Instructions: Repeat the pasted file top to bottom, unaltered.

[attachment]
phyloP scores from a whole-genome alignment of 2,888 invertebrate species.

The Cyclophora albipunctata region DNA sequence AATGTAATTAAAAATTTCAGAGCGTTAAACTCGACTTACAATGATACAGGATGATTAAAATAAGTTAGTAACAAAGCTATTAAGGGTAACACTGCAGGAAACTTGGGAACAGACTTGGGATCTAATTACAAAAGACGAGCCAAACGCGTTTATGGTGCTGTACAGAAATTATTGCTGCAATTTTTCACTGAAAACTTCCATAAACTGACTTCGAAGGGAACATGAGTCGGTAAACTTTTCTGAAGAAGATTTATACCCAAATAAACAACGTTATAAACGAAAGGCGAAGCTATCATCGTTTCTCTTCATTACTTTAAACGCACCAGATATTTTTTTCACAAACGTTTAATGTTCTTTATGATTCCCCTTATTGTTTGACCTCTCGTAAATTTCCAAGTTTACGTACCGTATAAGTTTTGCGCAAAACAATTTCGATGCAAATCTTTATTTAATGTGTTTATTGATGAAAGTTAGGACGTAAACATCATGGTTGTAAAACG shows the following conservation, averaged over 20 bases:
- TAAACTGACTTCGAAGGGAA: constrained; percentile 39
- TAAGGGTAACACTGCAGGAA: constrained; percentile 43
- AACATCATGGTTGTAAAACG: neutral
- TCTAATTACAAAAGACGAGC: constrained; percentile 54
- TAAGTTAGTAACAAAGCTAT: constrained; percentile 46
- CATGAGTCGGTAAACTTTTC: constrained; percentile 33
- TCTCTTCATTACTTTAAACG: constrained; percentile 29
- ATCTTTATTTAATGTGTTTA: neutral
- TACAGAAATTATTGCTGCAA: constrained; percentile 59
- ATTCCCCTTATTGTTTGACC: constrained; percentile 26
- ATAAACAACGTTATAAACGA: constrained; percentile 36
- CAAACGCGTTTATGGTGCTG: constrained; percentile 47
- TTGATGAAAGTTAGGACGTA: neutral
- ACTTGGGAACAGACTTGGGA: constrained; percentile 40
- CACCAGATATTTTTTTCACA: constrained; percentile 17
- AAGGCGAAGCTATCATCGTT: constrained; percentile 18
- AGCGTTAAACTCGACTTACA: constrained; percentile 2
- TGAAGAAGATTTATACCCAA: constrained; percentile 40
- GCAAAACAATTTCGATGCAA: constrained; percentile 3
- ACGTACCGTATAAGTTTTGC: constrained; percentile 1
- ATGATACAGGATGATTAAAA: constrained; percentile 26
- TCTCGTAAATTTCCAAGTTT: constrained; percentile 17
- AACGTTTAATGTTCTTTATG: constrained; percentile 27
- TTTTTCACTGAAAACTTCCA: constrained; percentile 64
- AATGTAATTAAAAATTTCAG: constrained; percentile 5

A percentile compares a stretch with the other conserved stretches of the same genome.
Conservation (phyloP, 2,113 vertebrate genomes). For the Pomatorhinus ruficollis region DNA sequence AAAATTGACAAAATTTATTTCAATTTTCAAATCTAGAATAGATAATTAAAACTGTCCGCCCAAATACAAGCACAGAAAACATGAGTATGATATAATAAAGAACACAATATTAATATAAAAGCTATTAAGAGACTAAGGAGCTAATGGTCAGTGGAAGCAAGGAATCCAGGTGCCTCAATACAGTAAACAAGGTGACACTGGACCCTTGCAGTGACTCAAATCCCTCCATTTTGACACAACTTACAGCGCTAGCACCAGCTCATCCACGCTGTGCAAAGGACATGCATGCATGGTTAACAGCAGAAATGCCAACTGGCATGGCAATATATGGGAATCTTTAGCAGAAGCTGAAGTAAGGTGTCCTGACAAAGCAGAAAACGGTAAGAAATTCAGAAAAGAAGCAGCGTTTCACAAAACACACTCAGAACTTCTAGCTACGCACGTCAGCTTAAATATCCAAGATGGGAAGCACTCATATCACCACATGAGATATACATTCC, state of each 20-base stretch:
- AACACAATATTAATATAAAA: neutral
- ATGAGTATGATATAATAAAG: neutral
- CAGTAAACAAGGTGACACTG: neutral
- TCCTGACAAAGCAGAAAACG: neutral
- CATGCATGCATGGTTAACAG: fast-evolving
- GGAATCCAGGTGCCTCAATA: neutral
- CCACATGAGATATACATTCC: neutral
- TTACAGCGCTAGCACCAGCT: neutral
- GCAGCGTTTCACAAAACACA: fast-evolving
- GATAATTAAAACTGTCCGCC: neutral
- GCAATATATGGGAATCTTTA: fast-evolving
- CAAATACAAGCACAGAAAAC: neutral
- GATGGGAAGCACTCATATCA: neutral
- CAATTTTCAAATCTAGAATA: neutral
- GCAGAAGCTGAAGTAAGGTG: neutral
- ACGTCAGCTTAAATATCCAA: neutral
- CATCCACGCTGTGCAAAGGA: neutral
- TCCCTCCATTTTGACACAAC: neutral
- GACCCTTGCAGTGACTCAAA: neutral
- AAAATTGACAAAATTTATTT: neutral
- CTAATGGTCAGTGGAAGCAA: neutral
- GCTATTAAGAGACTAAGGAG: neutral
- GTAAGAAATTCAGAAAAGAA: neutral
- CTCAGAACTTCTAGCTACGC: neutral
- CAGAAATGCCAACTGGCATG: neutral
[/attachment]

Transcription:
phyloP scores from a whole-genome alignment of 2,888 invertebrate species.

The Cyclophora albipunctata region DNA sequence AATGTAATTAAAAATTTCAGAGCGTTAAACTCGACTTACAATGATACAGGATGATTAAAATAAGTTAGTAACAAAGCTATTAAGGGTAACACTGCAGGAAACTTGGGAACAGACTTGGGATCTAATTACAAAAGACGAGCCAAACGCGTTTATGGTGCTGTACAGAAATTATTGCTGCAATTTTTCACTGAAAACTTCCATAAACTGACTTCGAAGGGAACATGAGTCGGTAAACTTTTCTGAAGAAGATTTATACCCAAATAAACAACGTTATAAACGAAAGGCGAAGCTATCATCGTTTCTCTTCATTACTTTAAACGCACCAGATATTTTTTTCACAAACGTTTAATGTTCTTTATGATTCCCCTTATTGTTTGACCTCTCGTAAATTTCCAAGTTTACGTACCGTATAAGTTTTGCGCAAAACAATTTCGATGCAAATCTTTATTTAATGTGTTTATTGATGAAAGTTAGGACGTAAACATCATGGTTGTAAAACG shows the following conservation, averaged over 20 bases:
- TAAACTGACTTCGAAGGGAA: constrained; percentile 39
- TAAGGGTAACACTGCAGGAA: constrained; percentile 43
- AACATCATGGTTGTAAAACG: neutral
- TCTAATTACAAAAGACGAGC: constrained; percentile 54
- TAAGTTAGTAACAAAGCTAT: constrained; percentile 46
- CATGAGTCGGTAAACTTTTC: constrained; percentile 33
- TCTCTTCATTACTTTAAACG: constrained; percentile 29
- ATCTTTATTTAATGTGTTTA: neutral
- TACAGAAATTATTGCTGCAA: constrained; percentile 59
- ATTCCCCTTATTGTTTGACC: constrained; percentile 26
- ATAAACAACGTTATAAACGA: constrained; percentile 36
- CAAACGCGTTTATGGTGCTG: constrained; percentile 47
- TTGATGAAAGTTAGGACGTA: neutral
- ACTTGGGAACAGACTTGGGA: constrained; percentile 40
- CACCAGATATTTTTTTCACA: constrained; percentile 17
- AAGGCGAAGCTATCATCGTT: constrained; percentile 18
- AGCGTTAAACTCGACTTACA: constrained; percentile 2
- TGAAGAAGATTTATACCCAA: constrained; percentile 40
- GCAAAACAATTTCGATGCAA: constrained; percentile 3
- ACGTACCGTATAAGTTTTGC: constrained; percentile 1
- ATGATACAGGATGATTAAAA: constrained; percentile 26
- TCTCGTAAATTTCCAAGTTT: constrained; percentile 17
- AACGTTTAATGTTCTTTATG: constrained; percentile 27
- TTTTTCACTGAAAACTTCCA: constrained; percentile 64
- AATGTAATTAAAAATTTCAG: constrained; percentile 5

A percentile compares a stretch with the other conserved stretches of the same genome.
Conservation (phyloP, 2,113 vertebrate genomes). For the Pomatorhinus ruficollis region DNA sequence AAAATTGACAAAATTTATTTCAATTTTCAAATCTAGAATAGATAATTAAAACTGTCCGCCCAAATACAAGCACAGAAAACATGAGTATGATATAATAAAGAACACAATATTAATATAAAAGCTATTAAGAGACTAAGGAGCTAATGGTCAGTGGAAGCAAGGAATCCAGGTGCCTCAATACAGTAAACAAGGTGACACTGGACCCTTGCAGTGACTCAAATCCCTCCATTTTGACACAACTTACAGCGCTAGCACCAGCTCATCCACGCTGTGCAAAGGACATGCATGCATGGTTAACAGCAGAAATGCCAACTGGCATGGCAATATATGGGAATCTTTAGCAGAAGCTGAAGTAAGGTGTCCTGACAAAGCAGAAAACGGTAAGAAATTCAGAAAAGAAGCAGCGTTTCACAAAACACACTCAGAACTTCTAGCTACGCACGTCAGCTTAAATATCCAAGATGGGAAGCACTCATATCACCACATGAGATATACATTCC, state of each 20-base stretch:
- AACACAATATTAATATAAAA: neutral
- ATGAGTATGATATAATAAAG: neutral
- CAGTAAACAAGGTGACACTG: neutral
- TCCTGACAAAGCAGAAAACG: neutral
- CATGCATGCATGGTTAACAG: fast-evolving
- GGAATCCAGGTGCCTCAATA: neutral
- CCACATGAGATATACATTCC: neutral
- TTACAGCGCTAGCACCAGCT: neutral
- GCAGCGTTTCACAAAACACA: fast-evolving
- GATAATTAAAACTGTCCGCC: neutral
- GCAATATATGGGAATCTTTA: fast-evolving
- CAAATACAAGCACAGAAAAC: neutral
- GATGGGAAGCACTCATATCA: neutral
- CAATTTTCAAATCTAGAATA: neutral
- GCAGAAGCTGAAGTAAGGTG: neutral
- ACGTCAGCTTAAATATCCAA: neutral
- CATCCACGCTGTGCAAAGGA: neutral
- TCCCTCCATTTTGACACAAC: neutral
- GACCCTTGCAGTGACTCAAA: neutral
- AAAATTGACAAAATTTATTT: neutral
- CTAATGGTCAGTGGAAGCAA: neutral
- GCTATTAAGAGACTAAGGAG: neutral
- GTAAGAAATTCAGAAAAGAA: neutral
- CTCAGAACTTCTAGCTACGC: neutral
- CAGAAATGCCAACTGGCATG: neutral